Beck, "Little One".
Spring 2003. Hearing the album playing softly in the background while walking through Wordsworth Bookstore in Cambridge MA, one of my favorite places to stop during my frequent road trips to Boston during that time. They had a great (and quirky) selection of books and I rarely if ever left emptyhanded.

Boards of Canada, "Dayvan Cowboy".
Autumn 2005. Wasting time at my temp job of scanning paperwork, goofing off online, and listening to streaming radio or cds. [ profile] emmalyon has been offered a managerial position in San Francisco, which she accepts. We'll take a trip out west in November to scout apartments, and will move in December. At this point I'm just counting down the days until that point, and enjoy the relaxing pace. An interesting way to end a year where I move out of my parents' house after ten years, move to New Jersey, ride a commercial airline for the first time, go to Europe (Scotland) for the first time, and get married.

Mutemath, "Blood Pressure".
Autumn 2011. Frustration with work and lack of progress in writing is winding me up, and I finally make the decision that I need to do something about it. This becomes sort of my theme song in the process. It's slow going, but it's going.
jon_chaisson: (Default)
Yesterday while I was perusing the web for research info on my Walk in Silence project, I found an interesting tidbit that took me back: the music magazine Star Hits premiered in the US in February of 1984. It was the American offshoot of the UK teen magazine Smash Hits which started in November 1978 (the US version would briefly change its name to that near the end of its run), and looked like any other teen magazine: thin glossy pages filled with color photos, lyrics to the latest hit songs, a penpal page, and short and lightweight (and often snarky) articles about your favorite musicians. I started reading it around 1985 or 1986 when I found it at Norm's Smoker across from the YMCA downtown...I was fishing around for magazines to read at the time and that one caught my eye, since it was heavily music-oriented. I most likely stopped reading it around 1988 or so when I lost interest in it, and it folded around 1990.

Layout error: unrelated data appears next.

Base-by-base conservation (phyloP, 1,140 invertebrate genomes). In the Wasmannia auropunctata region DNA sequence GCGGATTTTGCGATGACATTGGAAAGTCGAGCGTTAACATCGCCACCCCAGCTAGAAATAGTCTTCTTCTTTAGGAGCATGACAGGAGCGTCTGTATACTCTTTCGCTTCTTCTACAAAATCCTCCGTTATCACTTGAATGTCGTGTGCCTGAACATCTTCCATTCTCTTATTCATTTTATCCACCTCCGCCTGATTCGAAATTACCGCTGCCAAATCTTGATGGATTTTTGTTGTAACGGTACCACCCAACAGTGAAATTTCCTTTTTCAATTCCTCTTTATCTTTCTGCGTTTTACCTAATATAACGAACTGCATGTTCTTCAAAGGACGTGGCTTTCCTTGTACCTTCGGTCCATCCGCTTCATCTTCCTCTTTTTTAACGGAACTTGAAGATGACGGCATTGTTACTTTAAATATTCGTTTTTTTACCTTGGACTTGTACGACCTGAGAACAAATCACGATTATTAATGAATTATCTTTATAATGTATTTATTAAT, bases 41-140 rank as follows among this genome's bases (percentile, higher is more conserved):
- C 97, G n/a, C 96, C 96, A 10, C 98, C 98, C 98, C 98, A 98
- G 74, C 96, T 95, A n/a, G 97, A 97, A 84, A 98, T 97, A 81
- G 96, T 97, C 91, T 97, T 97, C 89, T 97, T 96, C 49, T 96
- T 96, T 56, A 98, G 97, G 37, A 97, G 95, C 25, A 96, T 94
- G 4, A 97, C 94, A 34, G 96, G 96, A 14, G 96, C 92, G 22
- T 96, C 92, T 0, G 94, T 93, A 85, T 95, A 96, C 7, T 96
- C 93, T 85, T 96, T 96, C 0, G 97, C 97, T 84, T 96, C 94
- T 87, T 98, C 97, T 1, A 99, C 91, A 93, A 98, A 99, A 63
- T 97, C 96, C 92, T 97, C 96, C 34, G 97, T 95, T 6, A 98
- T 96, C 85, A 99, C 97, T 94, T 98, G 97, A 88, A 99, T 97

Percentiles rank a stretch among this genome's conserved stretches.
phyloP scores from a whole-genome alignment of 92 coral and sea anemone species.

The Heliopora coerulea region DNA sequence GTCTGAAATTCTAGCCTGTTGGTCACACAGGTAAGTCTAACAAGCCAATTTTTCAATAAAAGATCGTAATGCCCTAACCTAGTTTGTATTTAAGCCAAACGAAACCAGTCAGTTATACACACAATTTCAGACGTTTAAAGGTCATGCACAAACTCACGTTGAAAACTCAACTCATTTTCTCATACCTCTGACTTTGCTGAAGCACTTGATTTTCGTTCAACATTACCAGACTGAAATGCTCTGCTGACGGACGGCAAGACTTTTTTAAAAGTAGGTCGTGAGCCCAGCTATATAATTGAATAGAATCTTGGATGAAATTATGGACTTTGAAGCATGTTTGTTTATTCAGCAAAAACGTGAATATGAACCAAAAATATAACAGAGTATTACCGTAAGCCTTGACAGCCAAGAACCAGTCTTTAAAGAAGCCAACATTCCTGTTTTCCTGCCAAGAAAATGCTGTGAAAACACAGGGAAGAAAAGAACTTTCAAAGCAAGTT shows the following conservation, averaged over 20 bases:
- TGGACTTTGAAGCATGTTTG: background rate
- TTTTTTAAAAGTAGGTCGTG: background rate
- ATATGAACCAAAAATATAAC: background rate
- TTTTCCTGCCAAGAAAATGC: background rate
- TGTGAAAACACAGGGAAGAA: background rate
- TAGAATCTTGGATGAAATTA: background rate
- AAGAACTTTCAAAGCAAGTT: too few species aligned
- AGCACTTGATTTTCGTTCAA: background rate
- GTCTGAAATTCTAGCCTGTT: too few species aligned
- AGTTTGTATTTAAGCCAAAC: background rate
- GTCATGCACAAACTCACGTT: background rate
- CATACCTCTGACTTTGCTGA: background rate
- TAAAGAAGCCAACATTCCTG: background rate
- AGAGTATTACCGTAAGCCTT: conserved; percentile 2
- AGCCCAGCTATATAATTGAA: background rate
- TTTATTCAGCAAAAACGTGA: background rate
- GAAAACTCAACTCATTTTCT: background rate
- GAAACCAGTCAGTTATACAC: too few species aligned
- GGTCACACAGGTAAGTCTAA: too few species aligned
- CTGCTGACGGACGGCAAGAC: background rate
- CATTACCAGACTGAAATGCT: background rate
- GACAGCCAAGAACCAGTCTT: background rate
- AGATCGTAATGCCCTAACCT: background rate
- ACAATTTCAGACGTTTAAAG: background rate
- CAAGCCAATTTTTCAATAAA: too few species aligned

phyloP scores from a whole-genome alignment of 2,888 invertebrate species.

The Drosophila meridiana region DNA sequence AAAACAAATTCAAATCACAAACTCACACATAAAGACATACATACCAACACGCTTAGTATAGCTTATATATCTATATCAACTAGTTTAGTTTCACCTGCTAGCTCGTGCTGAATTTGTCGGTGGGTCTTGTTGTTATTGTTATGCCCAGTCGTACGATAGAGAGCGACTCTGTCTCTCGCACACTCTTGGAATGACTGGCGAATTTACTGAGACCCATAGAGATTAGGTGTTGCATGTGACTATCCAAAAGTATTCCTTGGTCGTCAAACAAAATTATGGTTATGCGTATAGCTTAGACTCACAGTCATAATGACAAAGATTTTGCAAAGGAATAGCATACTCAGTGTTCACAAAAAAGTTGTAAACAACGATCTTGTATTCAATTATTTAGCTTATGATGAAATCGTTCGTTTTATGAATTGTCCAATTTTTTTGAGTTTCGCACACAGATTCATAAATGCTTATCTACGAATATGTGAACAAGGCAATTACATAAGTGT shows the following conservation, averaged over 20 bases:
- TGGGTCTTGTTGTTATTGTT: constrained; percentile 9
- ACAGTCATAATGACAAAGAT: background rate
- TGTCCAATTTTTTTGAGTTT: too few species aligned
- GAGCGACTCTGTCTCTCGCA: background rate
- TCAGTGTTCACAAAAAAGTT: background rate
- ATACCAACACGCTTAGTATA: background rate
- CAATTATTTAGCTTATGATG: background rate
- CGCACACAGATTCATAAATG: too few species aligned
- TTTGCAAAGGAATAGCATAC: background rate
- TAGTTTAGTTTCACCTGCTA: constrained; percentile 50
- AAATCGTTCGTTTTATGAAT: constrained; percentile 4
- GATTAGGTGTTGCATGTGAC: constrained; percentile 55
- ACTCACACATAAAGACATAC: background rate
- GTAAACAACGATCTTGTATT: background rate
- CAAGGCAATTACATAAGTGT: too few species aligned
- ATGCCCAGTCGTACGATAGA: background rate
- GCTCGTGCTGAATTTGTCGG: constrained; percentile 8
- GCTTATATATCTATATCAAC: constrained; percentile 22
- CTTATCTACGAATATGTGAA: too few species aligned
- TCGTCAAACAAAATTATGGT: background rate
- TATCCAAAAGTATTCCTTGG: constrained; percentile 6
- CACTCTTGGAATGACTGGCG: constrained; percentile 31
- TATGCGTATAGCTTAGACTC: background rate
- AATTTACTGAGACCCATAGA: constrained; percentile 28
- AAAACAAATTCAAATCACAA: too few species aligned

It got me thinking about how I learned about new music back in the 1980s, compared to how easy it is to find new things in the age of internet and satellite radio and other places. Now I can go to any college radio station that's streaming, log onto Save Alternative, sample songs from Amazon and eMusic, read the various and sundry music blogs that clutter up the internet, and listen to whatever the Sirius XM stations are playing. Even the bands themselves will let you know via an emailing list or their website when they have something new in the works.